These Dems Think Cannibalizing Warren’s Progressive Message Is The Only Hope For The Party
House Democrats are joining forces to stop Sen. Elizabeth Warren from drawing the Democratic Party too far left on labor, fearing another backlash from voters in 2016.
Organizing around a relatively pro-wealth, pro-business message calculated to appeal to the voters who largely rejected them in 2014, a caucus of moderate House Democrats came up with a policy response to Warren’s progressive agenda, reported The Hill. The New Democrat Coalition plans to unveil the economic platform as early as this week.
“To the extent that Republicans beat up on workers and Democrats beat up on employers, I’m not sure that offers voters much of a vision,” Rep. Scott Peters, who is working on the plan, told The Hill. “My own preference is to create a message without bashing businesses or workers, which happens on the other side,” he added.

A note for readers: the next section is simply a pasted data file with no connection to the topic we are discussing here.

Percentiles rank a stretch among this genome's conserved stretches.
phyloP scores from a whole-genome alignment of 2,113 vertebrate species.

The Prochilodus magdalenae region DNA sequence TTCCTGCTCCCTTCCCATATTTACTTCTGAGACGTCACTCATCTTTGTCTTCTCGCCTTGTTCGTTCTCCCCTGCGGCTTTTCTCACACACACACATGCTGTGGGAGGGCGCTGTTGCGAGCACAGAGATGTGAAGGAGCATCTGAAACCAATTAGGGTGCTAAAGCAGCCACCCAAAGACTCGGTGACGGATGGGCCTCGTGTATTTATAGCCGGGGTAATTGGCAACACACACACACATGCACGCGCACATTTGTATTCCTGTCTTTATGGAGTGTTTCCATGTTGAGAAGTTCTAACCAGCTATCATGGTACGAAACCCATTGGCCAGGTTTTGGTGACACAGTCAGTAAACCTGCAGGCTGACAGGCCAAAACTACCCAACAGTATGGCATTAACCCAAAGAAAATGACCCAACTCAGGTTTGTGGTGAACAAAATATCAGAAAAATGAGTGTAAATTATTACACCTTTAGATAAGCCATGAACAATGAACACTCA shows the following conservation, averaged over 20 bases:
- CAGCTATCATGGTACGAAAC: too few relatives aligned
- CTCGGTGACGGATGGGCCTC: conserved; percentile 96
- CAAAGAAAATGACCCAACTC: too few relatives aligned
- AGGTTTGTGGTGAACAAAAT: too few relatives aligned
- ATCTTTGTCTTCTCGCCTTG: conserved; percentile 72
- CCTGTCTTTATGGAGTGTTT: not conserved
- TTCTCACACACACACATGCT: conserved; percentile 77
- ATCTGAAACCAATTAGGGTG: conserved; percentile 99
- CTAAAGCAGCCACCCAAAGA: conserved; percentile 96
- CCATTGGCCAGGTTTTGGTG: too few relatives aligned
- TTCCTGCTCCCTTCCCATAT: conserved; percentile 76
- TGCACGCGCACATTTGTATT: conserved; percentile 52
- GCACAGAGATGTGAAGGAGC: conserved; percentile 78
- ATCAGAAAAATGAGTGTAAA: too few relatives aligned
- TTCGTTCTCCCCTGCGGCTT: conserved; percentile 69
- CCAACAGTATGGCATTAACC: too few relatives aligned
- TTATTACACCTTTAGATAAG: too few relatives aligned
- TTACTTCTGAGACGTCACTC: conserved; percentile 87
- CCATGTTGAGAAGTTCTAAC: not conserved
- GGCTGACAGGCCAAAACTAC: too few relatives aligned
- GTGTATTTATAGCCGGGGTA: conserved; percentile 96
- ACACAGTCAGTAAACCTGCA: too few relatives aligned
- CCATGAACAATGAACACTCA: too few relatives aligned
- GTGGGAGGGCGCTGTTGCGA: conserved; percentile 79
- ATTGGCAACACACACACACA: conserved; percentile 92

Three moderate Democratic groups — Third Way, the Progressive Policy Institute, and the New Democrat Network — began meeting with Congressional Democrats following the disastrous midterm elections to discuss the future of the party, a sourc told The Hill. They’re concerned Warren’s message is too extreme. (RELATED: Warren Defeats Obama’s Treasury Nominee)
“Democrats ought to avoid the danger of talking about only redistribution and not enough about economic growth,” PPI president and founder Will Marshall told The Hill. “Economic growth is a precondition to reducing inequality. You can’t redistribute wealth you’re not generating.”
Content created by The Daily Caller News Foundation is available without charge to any eligible news publisher that can provide a large audience. For licensing opportunities of our original content, please contact email@example.com.
Top 6 on BarbWire.com
We have no tolerance for comments containing violence, racism, vulgarity, profanity, all caps, or discourteous behavior. Thank you for partnering with us to maintain a courteous and useful public environment where we can engage in reasonable discourse.